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topic 8010

Volvo spec for Zinc-Iron Plating -- Can Zinc with Topcoat Equal It?


(2001)

Q. A customer of ours wants to use Alkaline Zinc plating instead of Zinc Iron plating with silver free black chromate, as they have been advised by an alkaline zinc supplier that alkaline zinc used with a silver-bearing black passivation & topcoat, passes a salt spray test just as well as regular zinc iron and silver-free black can perform the Salt spray test.

If this were true, why would people go to the trouble of developing and maintaining costlier Zinc alloy baths in the first place ? May I say that we are trying to meet a VOLVO spec here.

How differently would the zinc iron alloy plating behave in the real world vis-a-vis an alkaline Zinc plated part which passed a Salt spray test ?

Khozem Vahaanwala
Khozem Vahaanwala
Saify Ind supporting advertiser
Bangalore, Karnataka, India

saify logo


(2001)

A. Hi KV. My experience, which is certainly not all-inclusive, indicates that the main reason people prefer zinc-iron plating for black chromate is the color stability rather than the salt spray resistance. Those silver-based black chromates used on plain zinc tend to turn different colors on you, whereas my limited experience is that the black chromates on zinc-iron will stay black.

Ted Mooney, finishing.com Teds signature
Ted Mooney, P.E. RET
finishing.com
Pine Beach, New Jersey


(2001)

A. Khozema,

My company currently uses both platings: alkaline zinc and alkaline zinc-iron. Zinc-Iron definitely will last longer in salt spray that plain zinc. I have done side-by-side salt spray tests on these platings and have witnessed a significant difference. Zinc-Iron will also be the easiest plating to use if you need a good black color. However, zinc-iron is more expensive than plain zinc.

You must find out how long the part needs to last in salt spray and/or real life. If the specification for your part is only 150 hours or so, then plain zinc is all you need. You do not want to pay for a better plating if the less expensive one does the job just as good. Locate a copy of this Volvo spec and determine what the customer needs. If plain zinc passes the spec, then they should not be paying for more than what they need.

tim neveau
Tim Neveau
Rochester Hills, Michigan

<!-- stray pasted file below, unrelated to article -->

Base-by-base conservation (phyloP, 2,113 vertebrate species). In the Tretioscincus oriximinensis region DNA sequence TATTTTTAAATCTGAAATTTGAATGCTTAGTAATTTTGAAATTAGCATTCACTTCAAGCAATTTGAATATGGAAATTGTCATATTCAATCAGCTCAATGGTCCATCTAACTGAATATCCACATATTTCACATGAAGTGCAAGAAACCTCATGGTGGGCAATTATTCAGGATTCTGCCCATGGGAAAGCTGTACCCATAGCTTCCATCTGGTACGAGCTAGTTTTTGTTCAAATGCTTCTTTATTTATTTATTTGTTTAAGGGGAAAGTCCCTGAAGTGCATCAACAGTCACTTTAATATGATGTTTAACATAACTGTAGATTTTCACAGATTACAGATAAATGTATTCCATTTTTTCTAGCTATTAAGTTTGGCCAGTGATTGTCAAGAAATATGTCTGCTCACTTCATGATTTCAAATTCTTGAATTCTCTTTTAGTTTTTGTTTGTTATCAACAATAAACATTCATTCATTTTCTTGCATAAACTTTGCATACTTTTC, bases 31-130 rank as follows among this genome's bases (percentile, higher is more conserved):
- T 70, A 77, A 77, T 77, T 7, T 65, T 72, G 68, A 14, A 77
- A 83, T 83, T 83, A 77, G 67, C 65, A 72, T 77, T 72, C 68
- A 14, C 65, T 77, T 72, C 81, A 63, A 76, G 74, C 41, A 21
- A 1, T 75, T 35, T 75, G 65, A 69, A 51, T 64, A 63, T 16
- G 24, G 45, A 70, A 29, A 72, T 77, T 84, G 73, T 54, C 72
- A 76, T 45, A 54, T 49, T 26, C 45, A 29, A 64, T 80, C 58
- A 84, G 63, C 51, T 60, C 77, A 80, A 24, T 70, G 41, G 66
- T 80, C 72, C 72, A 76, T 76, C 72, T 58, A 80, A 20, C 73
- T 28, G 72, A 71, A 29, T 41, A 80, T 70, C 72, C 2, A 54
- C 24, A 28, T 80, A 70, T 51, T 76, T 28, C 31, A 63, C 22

2001)

Q. Dear Mr Mooney & Mr Tim, TQ for your inputs.

Yes the Silver free passivation used on Zinc Iron is not UV sensitive, and hence stays black longer than Silver containing passivations, but its the Silver-free which gives the higher corrosion resistance.

The Volvo Spec in question (5732) is clearly for Zinc Iron which calls for 260 hours to white rust. I believe in the integrity of the Zinc Iron deposit itself which reduces the rate of corrosion, by making the Zinc less active and hence the deposit lasts and lasts in real life apart from 1000 hours to red rust in a SST.

My question is again, can a topcoat which does not have these above mentioned properties of Zinc iron, take its place ?

Khozem Vahaanwala Khozem Vahaanwala
Saify Ind 
Bangalore, Karnataka, India


A. Hi again. Well, perhaps nobody knows the ultimate life of zinc-iron plating yet because it takes a long time to find out? The situation reminds me of salespeople who say their new coating will outperform galvanizing, although there are galvanized structures out there 75-100 years old and nothing else has yet come close. How will we actually know short of waiting a hundred years?  :-)

Still, alloy zinc plating may do two things that plain zinc cannot do. First, yes, you can engineer the electromotive potential so that it is where you want it, perhaps just barely more cathodic than steel. That way you limit the galvanic voltage that is causing the corrosion and reduce the corrosion rate of the plating, as you allude to. Secondly, it is possible (but I don't know the actual case) that the corrosion products of zinc-iron and other alloy platings are more tenacious and non-porous than those of plain zinc, just as aluminum and titanium end up being more corrosion resistant than steel, despite being more active, because their corrosion products are more tenacious and non-porous.

Regards,

Ted Mooney, finishing.com
Teds signature
Ted Mooney, P.E. RET
finishing.com
Pine Beach, New Jersey



Volvo spec 5732,104 for Zinc Iron Plating

November 22, 2013

Q. Hello ,

I need some help of an expert in the Volvo plating spec here.
One of my plating contacts has come up with an interesting assertion.

He is telling me that the Zinc Iron 5732,104 Volvo spec is now obsolete and replaced by a Geomet 500 Silver spec.

It sounds really weird to me since I know a lot of suppliers who still do the Zinc Iron.
What I'm hoping to have here is somebody who can say yes it is obsolete because ..., or no this guy is just crazy.

Jimmy Young
- Mentor, Ohio, USA



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